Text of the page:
(RM) I acquired my first Azawakh (Kel Soulleret Tezma) in 1992 from Susan Sills/Andy Meier (Kel Soulleret Azawakh). At that time, I owned two Borzois and a German Shepherd Dog. I have only been involved with breeding Azawakhs.

Where do your foundation dogs come from? More specifically, from which kennels? And on which basis did you choose them?
(DK) My first Azawakh was Ch. Reckendahl’s Kiffah (Ch. Mali .x Al Hara’s Hiba) from Gisela Cook-Schmidt. About six months later, I imported Kel Tarbanassen Etambo (C’Babasch x Kel Tarbanassen Bijou) from the Coppés in France and a few months later, Dayyat ‘n shat-ehad (Yaris x Dazol in Chenan), from Ursula Arnold in Germany. I started with the clear idea of my dogs having a strong African influence. Though at that time, I admit, I didn’t know much about Azawakhs! I only knew I’d found the breed I wanted forever and it was important to me to breed excellent Azawakhs with good temperament and health. Though Kiffah and Etambo came first, I consider Dayyat and Yssa (Kel Tarbanassen GuerouGuerou) to be my true foundation.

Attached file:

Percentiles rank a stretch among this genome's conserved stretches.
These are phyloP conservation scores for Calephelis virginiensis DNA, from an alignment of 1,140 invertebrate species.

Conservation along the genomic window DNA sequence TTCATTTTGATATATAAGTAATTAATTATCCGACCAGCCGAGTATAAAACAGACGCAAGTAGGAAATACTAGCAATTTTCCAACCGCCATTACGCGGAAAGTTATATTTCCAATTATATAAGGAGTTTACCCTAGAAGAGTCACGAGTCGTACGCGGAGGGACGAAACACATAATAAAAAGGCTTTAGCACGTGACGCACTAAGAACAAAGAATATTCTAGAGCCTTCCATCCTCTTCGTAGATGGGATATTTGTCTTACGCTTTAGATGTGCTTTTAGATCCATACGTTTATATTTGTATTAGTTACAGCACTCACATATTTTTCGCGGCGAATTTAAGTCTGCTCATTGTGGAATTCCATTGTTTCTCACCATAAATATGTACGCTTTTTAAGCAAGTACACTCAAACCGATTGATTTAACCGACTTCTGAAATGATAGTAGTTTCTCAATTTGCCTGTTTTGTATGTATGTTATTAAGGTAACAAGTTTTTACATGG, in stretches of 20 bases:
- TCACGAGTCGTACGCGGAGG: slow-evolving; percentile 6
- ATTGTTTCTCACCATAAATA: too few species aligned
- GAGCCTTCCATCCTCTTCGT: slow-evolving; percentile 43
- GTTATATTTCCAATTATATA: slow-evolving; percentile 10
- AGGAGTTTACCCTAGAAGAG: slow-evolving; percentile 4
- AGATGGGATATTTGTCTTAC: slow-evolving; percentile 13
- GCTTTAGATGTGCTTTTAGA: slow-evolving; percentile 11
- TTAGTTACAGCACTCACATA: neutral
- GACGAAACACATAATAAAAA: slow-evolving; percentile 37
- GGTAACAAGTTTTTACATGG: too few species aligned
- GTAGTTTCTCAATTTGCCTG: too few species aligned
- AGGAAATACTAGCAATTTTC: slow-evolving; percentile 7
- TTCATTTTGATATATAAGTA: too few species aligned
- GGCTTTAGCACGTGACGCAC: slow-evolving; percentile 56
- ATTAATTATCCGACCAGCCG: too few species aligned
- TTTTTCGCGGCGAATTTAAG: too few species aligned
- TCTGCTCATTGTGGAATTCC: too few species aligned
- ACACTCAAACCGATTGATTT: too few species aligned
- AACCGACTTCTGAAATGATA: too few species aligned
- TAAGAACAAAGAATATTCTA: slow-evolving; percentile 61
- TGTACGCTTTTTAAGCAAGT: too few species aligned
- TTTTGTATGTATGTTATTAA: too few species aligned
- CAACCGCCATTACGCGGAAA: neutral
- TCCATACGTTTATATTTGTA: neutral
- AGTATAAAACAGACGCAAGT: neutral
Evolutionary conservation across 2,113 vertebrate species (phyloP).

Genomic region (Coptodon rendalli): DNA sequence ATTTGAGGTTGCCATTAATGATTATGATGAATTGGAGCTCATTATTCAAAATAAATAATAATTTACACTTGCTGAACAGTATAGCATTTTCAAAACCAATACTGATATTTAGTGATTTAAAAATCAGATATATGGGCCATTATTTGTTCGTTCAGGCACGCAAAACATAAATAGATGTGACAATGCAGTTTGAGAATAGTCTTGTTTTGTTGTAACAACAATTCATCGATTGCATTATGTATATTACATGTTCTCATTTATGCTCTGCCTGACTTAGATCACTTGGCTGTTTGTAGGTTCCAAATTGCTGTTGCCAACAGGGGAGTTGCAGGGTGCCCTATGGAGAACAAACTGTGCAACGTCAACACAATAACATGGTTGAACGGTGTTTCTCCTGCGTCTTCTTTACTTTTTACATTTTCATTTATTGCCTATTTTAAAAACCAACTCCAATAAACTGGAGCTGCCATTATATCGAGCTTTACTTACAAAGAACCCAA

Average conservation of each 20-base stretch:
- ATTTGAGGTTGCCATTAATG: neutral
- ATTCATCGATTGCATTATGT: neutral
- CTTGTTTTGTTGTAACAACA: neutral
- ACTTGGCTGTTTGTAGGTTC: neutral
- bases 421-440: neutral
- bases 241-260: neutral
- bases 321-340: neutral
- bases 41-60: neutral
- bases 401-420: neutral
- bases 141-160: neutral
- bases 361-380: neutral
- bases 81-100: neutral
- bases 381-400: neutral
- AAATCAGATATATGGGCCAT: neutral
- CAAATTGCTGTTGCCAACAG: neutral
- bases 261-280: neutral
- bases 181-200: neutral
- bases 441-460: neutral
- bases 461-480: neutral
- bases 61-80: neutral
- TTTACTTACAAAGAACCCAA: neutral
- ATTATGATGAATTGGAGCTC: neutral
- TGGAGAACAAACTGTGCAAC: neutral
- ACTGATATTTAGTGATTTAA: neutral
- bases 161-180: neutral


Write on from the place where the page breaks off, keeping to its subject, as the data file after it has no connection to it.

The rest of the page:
Kel Tarbanassen GuerouGuerou

(RM) Deb was very much in the process of developing the Kel Simoon breeding program when I became involved. She owned both of the foundation dogs. Deb was generous enough to let co-own Yssa, who produced our first litter in the new partnership. At that time, I had more free time for socializing and training puppies. My involvement has always been geared more toward the development of the puppy’s temperaments.

Are you satisfied with your first choice? Or would you make a different choice now when you are more experienced?